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Category: Climate Change

Pioneering Climate Simulator Gives Everyone the Chance to Calculate the Impact of Climate Solutions

The vast and sobering implications of climate change can be overwhelming to contemplate. What are the best solutions—and will they actually work? MIT Sloan, the MIT Sustainability Initiative, and Climate Interactive, a nonprofit think-tank that spun out of MIT Sloan, have just launched the En-ROADS climate solutions simulator to give people the opportunity to explore the true

MIT Sloan Professor John Sterman unveils the En-ROADS climate solutions simulator

impact of climate change solutions. The idea is to identify policies and actions that will help limit warming to within two degrees Celsius by 2100.

The free simulator is so user-friendly that school children can use it to instantaneously simulate interactions among energy, land, and climate. An advanced iteration of the system dynamics model En-ROADS, which was developed at MIT Sloan, the new simulator is designed for policymakers, educators, business, nonprofit and government leaders, and ordinary citizens invested in identifying climate solutions.

Research indicates that just presenting people with research is ineffective, according to John Sterman, director of the MIT System Dynamics Group at MIT Sloan and faculty director of the MIT Sloan Sustainability Initiative. “En-ROADS allows people to learn for themselves by exploring how the policies they choose affect the energy system and climate. Users get instant results, allowing them to experiment with a wide range of assumptions and policies that can help limit global warming and build a healthy, prosperous future in which all people can thrive.”

How the simulator works
En-ROADS users move sliders to simulate the implementation of policies designed to reduce global greenhouse gas emissions. Options include policies affecting global energy demand; energy production from coal, oil, gas, biomass, renewables, and nuclear; emissions from deforestation, agriculture, and land use; technologies created to remove carbon dioxide from the atmosphere; and future economic growth. Graphs illustrate outcomes in relation to global warming, greenhouse gas emissions, as well as energy demand, production, and prices. Users are free to share climate scenarios on social media.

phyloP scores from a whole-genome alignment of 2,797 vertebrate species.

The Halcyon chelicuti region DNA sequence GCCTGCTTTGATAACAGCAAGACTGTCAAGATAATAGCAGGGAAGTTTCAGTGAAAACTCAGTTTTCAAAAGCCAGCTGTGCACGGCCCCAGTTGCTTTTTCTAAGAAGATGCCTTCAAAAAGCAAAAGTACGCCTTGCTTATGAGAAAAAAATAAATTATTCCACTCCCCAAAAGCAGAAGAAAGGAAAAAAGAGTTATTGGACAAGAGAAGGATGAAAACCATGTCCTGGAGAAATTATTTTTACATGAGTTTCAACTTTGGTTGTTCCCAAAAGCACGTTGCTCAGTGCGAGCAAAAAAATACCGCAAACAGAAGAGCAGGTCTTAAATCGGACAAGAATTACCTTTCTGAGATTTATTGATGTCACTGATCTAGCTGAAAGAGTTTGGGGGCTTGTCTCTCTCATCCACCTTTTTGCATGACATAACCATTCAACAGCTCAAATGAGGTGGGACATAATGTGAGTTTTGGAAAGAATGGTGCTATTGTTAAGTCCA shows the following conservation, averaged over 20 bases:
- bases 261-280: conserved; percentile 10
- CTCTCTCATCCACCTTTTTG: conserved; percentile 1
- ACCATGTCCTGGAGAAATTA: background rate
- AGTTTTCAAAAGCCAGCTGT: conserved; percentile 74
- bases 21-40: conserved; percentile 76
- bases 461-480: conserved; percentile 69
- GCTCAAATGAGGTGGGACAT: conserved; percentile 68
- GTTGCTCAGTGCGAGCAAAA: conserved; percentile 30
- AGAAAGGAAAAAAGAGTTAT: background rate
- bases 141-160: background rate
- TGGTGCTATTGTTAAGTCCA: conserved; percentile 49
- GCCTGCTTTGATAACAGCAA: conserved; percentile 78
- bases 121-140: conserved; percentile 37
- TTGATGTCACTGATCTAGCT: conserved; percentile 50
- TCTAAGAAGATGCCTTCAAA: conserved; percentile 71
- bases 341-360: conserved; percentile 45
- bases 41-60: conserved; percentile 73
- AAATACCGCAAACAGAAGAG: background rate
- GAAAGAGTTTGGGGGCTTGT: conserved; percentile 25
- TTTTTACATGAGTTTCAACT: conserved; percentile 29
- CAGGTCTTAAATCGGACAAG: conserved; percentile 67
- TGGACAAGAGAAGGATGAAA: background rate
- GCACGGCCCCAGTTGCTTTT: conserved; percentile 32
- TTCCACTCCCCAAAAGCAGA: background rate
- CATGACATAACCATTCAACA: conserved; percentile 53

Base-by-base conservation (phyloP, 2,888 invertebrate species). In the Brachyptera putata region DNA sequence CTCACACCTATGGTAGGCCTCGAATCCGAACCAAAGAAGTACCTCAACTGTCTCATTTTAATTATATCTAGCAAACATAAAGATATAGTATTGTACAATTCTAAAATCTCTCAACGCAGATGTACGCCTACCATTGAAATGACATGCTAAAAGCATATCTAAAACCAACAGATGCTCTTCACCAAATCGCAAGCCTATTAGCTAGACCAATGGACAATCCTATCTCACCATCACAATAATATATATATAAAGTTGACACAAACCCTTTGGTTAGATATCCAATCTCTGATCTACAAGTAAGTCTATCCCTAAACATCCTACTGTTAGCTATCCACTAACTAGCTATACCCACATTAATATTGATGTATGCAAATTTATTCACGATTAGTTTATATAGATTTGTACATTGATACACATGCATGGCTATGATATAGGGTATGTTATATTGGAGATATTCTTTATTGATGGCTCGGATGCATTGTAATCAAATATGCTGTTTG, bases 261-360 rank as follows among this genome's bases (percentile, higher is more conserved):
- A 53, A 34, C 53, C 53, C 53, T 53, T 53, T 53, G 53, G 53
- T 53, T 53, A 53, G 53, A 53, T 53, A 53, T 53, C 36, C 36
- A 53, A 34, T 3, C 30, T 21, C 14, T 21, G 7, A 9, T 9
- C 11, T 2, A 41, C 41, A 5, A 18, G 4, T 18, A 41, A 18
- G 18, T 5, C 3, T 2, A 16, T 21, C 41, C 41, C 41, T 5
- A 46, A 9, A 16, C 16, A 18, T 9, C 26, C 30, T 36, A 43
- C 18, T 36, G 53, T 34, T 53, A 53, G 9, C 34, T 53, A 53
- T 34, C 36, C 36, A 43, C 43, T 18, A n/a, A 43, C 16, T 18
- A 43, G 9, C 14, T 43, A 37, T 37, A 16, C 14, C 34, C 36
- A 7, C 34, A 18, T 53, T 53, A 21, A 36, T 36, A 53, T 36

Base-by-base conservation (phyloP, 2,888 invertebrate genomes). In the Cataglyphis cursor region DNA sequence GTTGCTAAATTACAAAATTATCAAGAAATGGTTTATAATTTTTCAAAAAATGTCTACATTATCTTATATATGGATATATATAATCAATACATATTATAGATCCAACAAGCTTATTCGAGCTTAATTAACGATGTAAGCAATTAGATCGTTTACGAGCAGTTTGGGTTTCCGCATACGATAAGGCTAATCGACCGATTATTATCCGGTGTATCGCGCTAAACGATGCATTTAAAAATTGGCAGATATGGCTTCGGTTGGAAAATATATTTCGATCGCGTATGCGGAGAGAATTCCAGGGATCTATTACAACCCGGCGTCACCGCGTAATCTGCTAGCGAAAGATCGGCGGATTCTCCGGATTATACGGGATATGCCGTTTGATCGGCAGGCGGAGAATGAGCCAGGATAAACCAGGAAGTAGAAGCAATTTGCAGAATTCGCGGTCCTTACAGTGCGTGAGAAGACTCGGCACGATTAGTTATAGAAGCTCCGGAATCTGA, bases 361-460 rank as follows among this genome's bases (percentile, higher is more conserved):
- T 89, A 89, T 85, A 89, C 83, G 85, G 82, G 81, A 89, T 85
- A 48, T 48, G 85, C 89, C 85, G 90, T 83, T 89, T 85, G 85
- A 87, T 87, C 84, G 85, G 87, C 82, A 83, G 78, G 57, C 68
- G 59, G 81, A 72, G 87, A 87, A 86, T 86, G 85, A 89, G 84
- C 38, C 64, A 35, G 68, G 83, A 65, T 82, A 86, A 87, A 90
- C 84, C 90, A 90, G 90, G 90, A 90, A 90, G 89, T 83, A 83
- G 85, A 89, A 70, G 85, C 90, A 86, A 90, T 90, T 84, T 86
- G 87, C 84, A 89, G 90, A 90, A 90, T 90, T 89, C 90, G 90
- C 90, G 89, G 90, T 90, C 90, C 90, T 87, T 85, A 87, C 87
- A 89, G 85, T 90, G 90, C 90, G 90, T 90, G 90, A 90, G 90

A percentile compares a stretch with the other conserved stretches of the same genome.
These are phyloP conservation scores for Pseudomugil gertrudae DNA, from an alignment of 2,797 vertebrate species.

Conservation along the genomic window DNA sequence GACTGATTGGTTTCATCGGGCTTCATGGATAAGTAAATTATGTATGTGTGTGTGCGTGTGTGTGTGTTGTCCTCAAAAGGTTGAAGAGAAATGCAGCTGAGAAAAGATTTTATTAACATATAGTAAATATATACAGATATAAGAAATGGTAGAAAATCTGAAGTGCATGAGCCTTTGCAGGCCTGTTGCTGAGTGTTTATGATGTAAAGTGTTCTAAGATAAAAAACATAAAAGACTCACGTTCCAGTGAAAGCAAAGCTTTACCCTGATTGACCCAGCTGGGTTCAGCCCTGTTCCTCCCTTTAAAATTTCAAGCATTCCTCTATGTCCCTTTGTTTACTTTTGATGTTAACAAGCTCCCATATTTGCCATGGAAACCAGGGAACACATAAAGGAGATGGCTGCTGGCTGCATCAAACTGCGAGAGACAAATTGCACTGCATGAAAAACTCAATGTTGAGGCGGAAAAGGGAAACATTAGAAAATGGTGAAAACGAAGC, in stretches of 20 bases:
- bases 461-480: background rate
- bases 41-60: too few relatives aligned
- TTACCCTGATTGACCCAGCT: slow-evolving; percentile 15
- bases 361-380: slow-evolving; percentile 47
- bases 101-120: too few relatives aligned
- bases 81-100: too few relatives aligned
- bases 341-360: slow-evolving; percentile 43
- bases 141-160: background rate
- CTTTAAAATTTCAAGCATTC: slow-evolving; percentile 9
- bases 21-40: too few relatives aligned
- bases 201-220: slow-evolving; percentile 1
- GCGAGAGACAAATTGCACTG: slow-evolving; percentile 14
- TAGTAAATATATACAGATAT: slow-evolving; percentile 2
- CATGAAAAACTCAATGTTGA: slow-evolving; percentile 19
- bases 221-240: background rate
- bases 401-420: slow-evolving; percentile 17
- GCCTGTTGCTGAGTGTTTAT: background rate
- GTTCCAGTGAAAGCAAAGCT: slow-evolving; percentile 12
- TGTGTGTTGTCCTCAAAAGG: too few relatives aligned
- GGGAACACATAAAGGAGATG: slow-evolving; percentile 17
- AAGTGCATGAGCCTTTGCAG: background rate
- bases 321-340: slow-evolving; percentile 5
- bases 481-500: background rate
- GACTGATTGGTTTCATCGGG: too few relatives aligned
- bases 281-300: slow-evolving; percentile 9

“Powerful simulators have fueled climate wonks for decades. This one works for users ranging from corporate CEOs and policy makers to smart eighth graders,” says cofounder and codirector of Climate Interactive Andrew Jones. He notes that business leaders and politicians from both political parties have had the opportunity to review En-ROADS in its beta phase and have indicated an interest in additional exploration.  In fact, heads of state, bipartisan members of Congress, and leaders of nonprofit and corporate entities have relied on simulation results from earlier versions of En-ROADS to inform crucial decisions.

Sterman compares En-ROADS to simulators used in other settings. “Pilots learn to fly a new jet in simulators before going up in the real thing,” he says. “Surgical teams learn to work together in medical simulations. Power plant operators learn to handle potential emergencies in simulators. In these settings, and for climate change, failure is not an option. The En-ROADS simulator enables people to learn for themselves what it will take to avoid the worst consequences of global warming before it’s too late.”